The detoxification (“detox”) level is generally the first step for those who are struggling with dependence and addiction to substances. This level can include medical staff around the clock in order to provide support for individuals struggling with initial experiences referred to as withdrawal. Withdrawal from alcohol can be deadly or result in seizures which are best supported with trained medical staff. Opiate, stimulant, and other substances can also cause withdrawal symptoms that are difficult to manage on one’s own, so comfort medication, support, and supervision are provided in a safe environment to aid in the beginning periods of addressing dependence on a substance. Time in the detox level of care can vary and is often dependent on a myriad of factors. In my experience (working in a medical detox facility for a year during my graduate school internship), the stays can range anywhere between 3 days and beyond 28 days, depending on the individual’s needs.
The rehabilitation and residential levels can be described by the same descriptor. Often, these are extended care from the detox level that allow for more therapeutic interventions and time for education about coping skills, patterns, relapse triggers, relapse prevention, and introductions to supports such as 12-step fellowships or other means to address substance dependence. This is often where group sessions and individual care can occur over a longer period to continue support in the early days of someone’s recovery. This period can last anywhere between 7 and 28 days.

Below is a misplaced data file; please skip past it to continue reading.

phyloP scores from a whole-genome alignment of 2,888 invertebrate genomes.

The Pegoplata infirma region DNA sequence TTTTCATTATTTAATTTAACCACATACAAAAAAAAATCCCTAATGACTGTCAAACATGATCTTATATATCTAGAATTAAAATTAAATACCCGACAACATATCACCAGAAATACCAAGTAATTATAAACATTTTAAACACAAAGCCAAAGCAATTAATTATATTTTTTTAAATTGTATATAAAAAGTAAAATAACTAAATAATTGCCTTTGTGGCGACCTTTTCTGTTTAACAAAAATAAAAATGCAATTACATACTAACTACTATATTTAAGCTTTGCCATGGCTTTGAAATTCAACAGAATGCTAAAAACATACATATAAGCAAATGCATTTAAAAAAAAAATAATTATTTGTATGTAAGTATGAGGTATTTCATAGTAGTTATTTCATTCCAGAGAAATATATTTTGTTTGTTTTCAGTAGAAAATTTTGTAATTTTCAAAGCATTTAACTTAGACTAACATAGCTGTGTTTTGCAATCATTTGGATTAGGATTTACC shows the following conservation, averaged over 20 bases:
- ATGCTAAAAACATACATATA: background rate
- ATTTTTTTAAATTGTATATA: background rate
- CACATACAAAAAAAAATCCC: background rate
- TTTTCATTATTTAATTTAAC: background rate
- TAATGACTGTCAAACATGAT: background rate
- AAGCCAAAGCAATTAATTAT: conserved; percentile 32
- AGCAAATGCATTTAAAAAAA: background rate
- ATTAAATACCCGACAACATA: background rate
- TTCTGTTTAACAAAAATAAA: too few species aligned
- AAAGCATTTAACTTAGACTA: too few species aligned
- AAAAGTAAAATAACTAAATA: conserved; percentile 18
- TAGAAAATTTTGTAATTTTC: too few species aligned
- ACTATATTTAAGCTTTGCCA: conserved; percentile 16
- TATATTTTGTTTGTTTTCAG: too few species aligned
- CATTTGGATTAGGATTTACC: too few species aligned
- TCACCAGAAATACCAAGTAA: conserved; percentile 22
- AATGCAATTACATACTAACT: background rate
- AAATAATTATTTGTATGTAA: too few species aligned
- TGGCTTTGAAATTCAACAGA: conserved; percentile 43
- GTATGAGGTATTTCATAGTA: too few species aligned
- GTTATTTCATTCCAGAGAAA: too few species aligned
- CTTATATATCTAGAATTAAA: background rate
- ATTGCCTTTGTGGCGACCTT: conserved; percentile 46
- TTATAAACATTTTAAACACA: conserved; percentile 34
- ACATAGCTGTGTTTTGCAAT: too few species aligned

Partial Hospital Program (PHP)
The partial level of care (also known as a partial hospital program) is often in communities and consists of group therapy, individual therapy, and experiential therapies that continue the learning and practice of new skills, recovery skills, and integrating the person back into the community. PHP levels of care traditionally involve spending the better part of the day in a treatment facility and returning home at the end of the day to return to the facility the next. A newer trend in drug and alcohol treatment is PHP with boarding. In this model, the individual spends the day at a treatment center and then lives in a supervised housing setting with other clients who are early in their sobriety. This stage often begins with the client reintegrating into their daily routines and experiencing the community with the support and supervision of trained staff.